A large part of the Pineios River in Thessaly, Central Greece, has completely dried out, officials announced on Wednesday.
Regional Governor Costas Agorastos said that “there is not a single drop of water at a length of 25 km (15.5 miles), from the springs to the bridge of Dialektos in Trikala.”
“Nature is warning us. It tells us to act now. It is time for rational water management,” Agorastos said according to the regional daily Eleftheria.
The Pineios River flows from the Pindus mountains through the Thessalian plain and empties into the Aegean Sea, northeast of the Vale of Tempe, near Stomio, Greece. It creates a large delta, well known for its beauty and for the presence of many animal species who are protected by international environmental treaties.
The existence of primitive Paleolithic civilization, as far back as 250,000 years ago, is demonstrated by the stone tools found at the Pineios delta. That part of the estuary of the Pinios (in eastern and northern Thessaly) was inhabited by the Pelasgians (Aeolians), and later on, the Dorians settled along the slopes of Olympus and Ossa, on either side of the estuary of the river.
In paleolithic times it was also the home of hippopotamuses, bison and even elephants, according to geologist/paleontologist and professor Athanassios Athanassiou.
His recent study, entitled “The Paleolithic World of the Pineios,” describes numerous fossilized remains of mammals discovered in the Pineios River basin which are between 30,000 and 45,000 years old.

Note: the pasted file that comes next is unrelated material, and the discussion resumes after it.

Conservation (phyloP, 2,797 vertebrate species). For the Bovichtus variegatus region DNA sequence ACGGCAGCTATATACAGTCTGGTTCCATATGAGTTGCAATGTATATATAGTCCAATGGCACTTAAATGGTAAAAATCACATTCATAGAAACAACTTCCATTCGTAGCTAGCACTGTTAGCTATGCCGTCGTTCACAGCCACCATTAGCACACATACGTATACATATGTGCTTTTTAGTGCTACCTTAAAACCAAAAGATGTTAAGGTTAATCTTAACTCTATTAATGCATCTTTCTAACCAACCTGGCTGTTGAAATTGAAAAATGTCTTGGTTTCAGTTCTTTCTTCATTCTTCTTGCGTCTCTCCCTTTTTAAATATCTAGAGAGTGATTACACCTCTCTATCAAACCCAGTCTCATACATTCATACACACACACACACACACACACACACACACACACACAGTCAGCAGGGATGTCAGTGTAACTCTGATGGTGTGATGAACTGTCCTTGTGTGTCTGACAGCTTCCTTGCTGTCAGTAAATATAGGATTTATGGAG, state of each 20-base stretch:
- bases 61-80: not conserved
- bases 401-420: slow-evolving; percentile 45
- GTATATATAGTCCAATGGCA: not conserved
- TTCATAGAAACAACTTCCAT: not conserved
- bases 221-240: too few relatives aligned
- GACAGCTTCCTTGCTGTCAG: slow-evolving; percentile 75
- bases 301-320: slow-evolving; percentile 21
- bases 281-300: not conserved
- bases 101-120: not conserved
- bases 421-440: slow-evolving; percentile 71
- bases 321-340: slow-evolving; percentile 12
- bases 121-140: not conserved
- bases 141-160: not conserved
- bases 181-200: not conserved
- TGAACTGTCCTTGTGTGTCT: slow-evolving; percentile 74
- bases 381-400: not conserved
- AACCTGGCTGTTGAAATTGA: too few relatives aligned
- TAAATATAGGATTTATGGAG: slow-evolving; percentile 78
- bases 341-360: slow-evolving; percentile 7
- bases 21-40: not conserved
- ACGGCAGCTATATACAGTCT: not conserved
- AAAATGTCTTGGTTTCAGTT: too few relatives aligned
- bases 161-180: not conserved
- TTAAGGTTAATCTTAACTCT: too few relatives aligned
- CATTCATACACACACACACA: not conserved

The large animals, some of which are now only found in Africa and Asia, roamed the river valley during the Upper Pleistocene era, which began 180,000 years ago and includes a vast swath of human history, ending just 10,000 years ago, when humans had begun to form settlements.
The total length of the river is 205 km (127 miles). Its source is near the village Malakasi, on the eastern slope of the Pindus’ main range, east of Metsovo. The Meteora region and the city of Larissa lie along the Pineios. The city of Trikala lies on its tributary, the Lithaios.
Climate change along the Pineios river
A recent report by Greek scientists concluded that the overexploitation of water supplies through abstraction, hydrological alterations, and the construction of dams, barriers and locks are key pressures in the Pineios basin, largely driven by agricultural activities and climate change.
The results indicate a general trend according to which precipitation is decreasing while temperatures are increasing.
According to the regional climate models used by the scientists for the periods 2021–2100, on average, annual precipitation change for the period 2021–2100 was about − 80 mm, ranging between − 149 and + 35 mm, while the corresponding change for temperature was an increase of 2.81 °C, ranging between 1.48 and 3.72 °C.
The investigation of potential impacts to the area’s water resources demonstrates that water availability is expected to be significantly decreased in the already water-stressed Pineios river, the report concludes.
The Mediterranean has been identified as the most vulnerable European region in terms of climate change impacts. Most scientists agree that there will be an increasing upward trend in future temperatures and a reduction of precipitation, both of which are expected to significantly affect water resource availability.